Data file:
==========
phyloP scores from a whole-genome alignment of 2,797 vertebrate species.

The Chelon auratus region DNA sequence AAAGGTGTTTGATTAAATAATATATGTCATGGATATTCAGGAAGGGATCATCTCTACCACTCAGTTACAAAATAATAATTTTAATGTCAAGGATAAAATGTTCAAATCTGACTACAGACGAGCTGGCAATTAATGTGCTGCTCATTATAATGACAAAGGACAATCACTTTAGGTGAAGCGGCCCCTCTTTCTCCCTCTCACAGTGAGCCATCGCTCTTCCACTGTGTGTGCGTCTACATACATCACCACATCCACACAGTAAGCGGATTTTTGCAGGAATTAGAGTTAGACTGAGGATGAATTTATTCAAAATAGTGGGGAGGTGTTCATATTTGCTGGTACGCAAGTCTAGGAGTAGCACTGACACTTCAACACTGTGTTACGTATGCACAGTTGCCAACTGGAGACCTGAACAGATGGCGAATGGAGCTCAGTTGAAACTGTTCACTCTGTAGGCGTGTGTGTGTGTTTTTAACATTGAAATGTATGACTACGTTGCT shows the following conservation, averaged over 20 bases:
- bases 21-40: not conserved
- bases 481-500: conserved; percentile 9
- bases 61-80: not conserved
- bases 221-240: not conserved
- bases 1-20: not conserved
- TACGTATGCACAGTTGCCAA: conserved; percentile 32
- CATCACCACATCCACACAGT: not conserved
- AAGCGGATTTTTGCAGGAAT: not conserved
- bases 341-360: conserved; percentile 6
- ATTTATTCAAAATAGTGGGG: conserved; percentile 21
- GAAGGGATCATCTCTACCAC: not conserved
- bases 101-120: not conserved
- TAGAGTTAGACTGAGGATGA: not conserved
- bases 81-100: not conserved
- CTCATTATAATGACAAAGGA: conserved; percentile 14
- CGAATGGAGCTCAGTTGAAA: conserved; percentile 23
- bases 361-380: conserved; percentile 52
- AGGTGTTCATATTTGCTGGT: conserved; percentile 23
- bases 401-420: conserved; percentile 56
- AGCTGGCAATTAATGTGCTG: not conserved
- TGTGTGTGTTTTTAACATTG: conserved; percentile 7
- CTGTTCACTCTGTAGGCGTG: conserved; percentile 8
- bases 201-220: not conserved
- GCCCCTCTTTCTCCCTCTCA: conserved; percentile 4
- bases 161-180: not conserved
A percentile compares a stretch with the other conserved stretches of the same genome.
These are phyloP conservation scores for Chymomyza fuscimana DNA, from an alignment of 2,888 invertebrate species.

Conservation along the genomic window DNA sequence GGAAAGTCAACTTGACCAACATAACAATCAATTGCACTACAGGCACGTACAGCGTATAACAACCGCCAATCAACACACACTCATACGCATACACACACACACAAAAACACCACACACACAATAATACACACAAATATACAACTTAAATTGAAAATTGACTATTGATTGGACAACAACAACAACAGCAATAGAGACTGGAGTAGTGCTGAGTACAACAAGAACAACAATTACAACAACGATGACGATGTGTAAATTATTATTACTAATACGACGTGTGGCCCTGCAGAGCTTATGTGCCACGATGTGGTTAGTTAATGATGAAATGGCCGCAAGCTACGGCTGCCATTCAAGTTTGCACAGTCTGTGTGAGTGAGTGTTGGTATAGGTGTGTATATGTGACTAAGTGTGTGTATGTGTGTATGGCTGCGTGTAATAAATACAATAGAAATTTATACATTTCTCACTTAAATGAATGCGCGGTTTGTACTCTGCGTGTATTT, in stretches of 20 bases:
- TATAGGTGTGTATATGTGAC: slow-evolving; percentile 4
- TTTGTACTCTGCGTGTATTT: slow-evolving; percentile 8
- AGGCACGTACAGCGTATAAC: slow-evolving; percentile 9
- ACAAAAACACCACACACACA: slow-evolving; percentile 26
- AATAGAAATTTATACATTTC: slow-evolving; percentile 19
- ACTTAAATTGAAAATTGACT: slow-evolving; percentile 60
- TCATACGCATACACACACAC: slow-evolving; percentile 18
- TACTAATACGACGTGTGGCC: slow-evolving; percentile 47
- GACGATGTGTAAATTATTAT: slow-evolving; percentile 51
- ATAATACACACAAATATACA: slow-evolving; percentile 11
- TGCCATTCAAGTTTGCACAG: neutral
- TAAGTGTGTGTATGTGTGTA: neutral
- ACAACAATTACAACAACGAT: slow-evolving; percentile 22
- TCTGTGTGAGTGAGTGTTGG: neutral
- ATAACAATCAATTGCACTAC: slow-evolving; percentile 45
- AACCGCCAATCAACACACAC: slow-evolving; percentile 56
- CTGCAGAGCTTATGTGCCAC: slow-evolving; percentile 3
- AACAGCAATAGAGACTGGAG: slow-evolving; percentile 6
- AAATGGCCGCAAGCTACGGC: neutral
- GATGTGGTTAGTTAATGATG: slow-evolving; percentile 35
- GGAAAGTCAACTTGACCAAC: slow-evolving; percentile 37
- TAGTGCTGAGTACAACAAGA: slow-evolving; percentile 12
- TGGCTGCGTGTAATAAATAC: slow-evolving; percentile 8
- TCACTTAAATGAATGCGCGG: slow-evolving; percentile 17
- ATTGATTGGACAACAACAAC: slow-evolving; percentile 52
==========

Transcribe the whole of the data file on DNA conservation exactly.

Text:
phyloP scores from a whole-genome alignment of 2,797 vertebrate species.

The Chelon auratus region DNA sequence AAAGGTGTTTGATTAAATAATATATGTCATGGATATTCAGGAAGGGATCATCTCTACCACTCAGTTACAAAATAATAATTTTAATGTCAAGGATAAAATGTTCAAATCTGACTACAGACGAGCTGGCAATTAATGTGCTGCTCATTATAATGACAAAGGACAATCACTTTAGGTGAAGCGGCCCCTCTTTCTCCCTCTCACAGTGAGCCATCGCTCTTCCACTGTGTGTGCGTCTACATACATCACCACATCCACACAGTAAGCGGATTTTTGCAGGAATTAGAGTTAGACTGAGGATGAATTTATTCAAAATAGTGGGGAGGTGTTCATATTTGCTGGTACGCAAGTCTAGGAGTAGCACTGACACTTCAACACTGTGTTACGTATGCACAGTTGCCAACTGGAGACCTGAACAGATGGCGAATGGAGCTCAGTTGAAACTGTTCACTCTGTAGGCGTGTGTGTGTGTTTTTAACATTGAAATGTATGACTACGTTGCT shows the following conservation, averaged over 20 bases:
- bases 21-40: not conserved
- bases 481-500: conserved; percentile 9
- bases 61-80: not conserved
- bases 221-240: not conserved
- bases 1-20: not conserved
- TACGTATGCACAGTTGCCAA: conserved; percentile 32
- CATCACCACATCCACACAGT: not conserved
- AAGCGGATTTTTGCAGGAAT: not conserved
- bases 341-360: conserved; percentile 6
- ATTTATTCAAAATAGTGGGG: conserved; percentile 21
- GAAGGGATCATCTCTACCAC: not conserved
- bases 101-120: not conserved
- TAGAGTTAGACTGAGGATGA: not conserved
- bases 81-100: not conserved
- CTCATTATAATGACAAAGGA: conserved; percentile 14
- CGAATGGAGCTCAGTTGAAA: conserved; percentile 23
- bases 361-380: conserved; percentile 52
- AGGTGTTCATATTTGCTGGT: conserved; percentile 23
- bases 401-420: conserved; percentile 56
- AGCTGGCAATTAATGTGCTG: not conserved
- TGTGTGTGTTTTTAACATTG: conserved; percentile 7
- CTGTTCACTCTGTAGGCGTG: conserved; percentile 8
- bases 201-220: not conserved
- GCCCCTCTTTCTCCCTCTCA: conserved; percentile 4
- bases 161-180: not conserved
A percentile compares a stretch with the other conserved stretches of the same genome.
These are phyloP conservation scores for Chymomyza fuscimana DNA, from an alignment of 2,888 invertebrate species.

Conservation along the genomic window DNA sequence GGAAAGTCAACTTGACCAACATAACAATCAATTGCACTACAGGCACGTACAGCGTATAACAACCGCCAATCAACACACACTCATACGCATACACACACACACAAAAACACCACACACACAATAATACACACAAATATACAACTTAAATTGAAAATTGACTATTGATTGGACAACAACAACAACAGCAATAGAGACTGGAGTAGTGCTGAGTACAACAAGAACAACAATTACAACAACGATGACGATGTGTAAATTATTATTACTAATACGACGTGTGGCCCTGCAGAGCTTATGTGCCACGATGTGGTTAGTTAATGATGAAATGGCCGCAAGCTACGGCTGCCATTCAAGTTTGCACAGTCTGTGTGAGTGAGTGTTGGTATAGGTGTGTATATGTGACTAAGTGTGTGTATGTGTGTATGGCTGCGTGTAATAAATACAATAGAAATTTATACATTTCTCACTTAAATGAATGCGCGGTTTGTACTCTGCGTGTATTT, in stretches of 20 bases:
- TATAGGTGTGTATATGTGAC: slow-evolving; percentile 4
- TTTGTACTCTGCGTGTATTT: slow-evolving; percentile 8
- AGGCACGTACAGCGTATAAC: slow-evolving; percentile 9
- ACAAAAACACCACACACACA: slow-evolving; percentile 26
- AATAGAAATTTATACATTTC: slow-evolving; percentile 19
- ACTTAAATTGAAAATTGACT: slow-evolving; percentile 60
- TCATACGCATACACACACAC: slow-evolving; percentile 18
- TACTAATACGACGTGTGGCC: slow-evolving; percentile 47
- GACGATGTGTAAATTATTAT: slow-evolving; percentile 51
- ATAATACACACAAATATACA: slow-evolving; percentile 11
- TGCCATTCAAGTTTGCACAG: neutral
- TAAGTGTGTGTATGTGTGTA: neutral
- ACAACAATTACAACAACGAT: slow-evolving; percentile 22
- TCTGTGTGAGTGAGTGTTGG: neutral
- ATAACAATCAATTGCACTAC: slow-evolving; percentile 45
- AACCGCCAATCAACACACAC: slow-evolving; percentile 56
- CTGCAGAGCTTATGTGCCAC: slow-evolving; percentile 3
- AACAGCAATAGAGACTGGAG: slow-evolving; percentile 6
- AAATGGCCGCAAGCTACGGC: neutral
- GATGTGGTTAGTTAATGATG: slow-evolving; percentile 35
- GGAAAGTCAACTTGACCAAC: slow-evolving; percentile 37
- TAGTGCTGAGTACAACAAGA: slow-evolving; percentile 12
- TGGCTGCGTGTAATAAATAC: slow-evolving; percentile 8
- TCACTTAAATGAATGCGCGG: slow-evolving; percentile 17
- ATTGATTGGACAACAACAAC: slow-evolving; percentile 52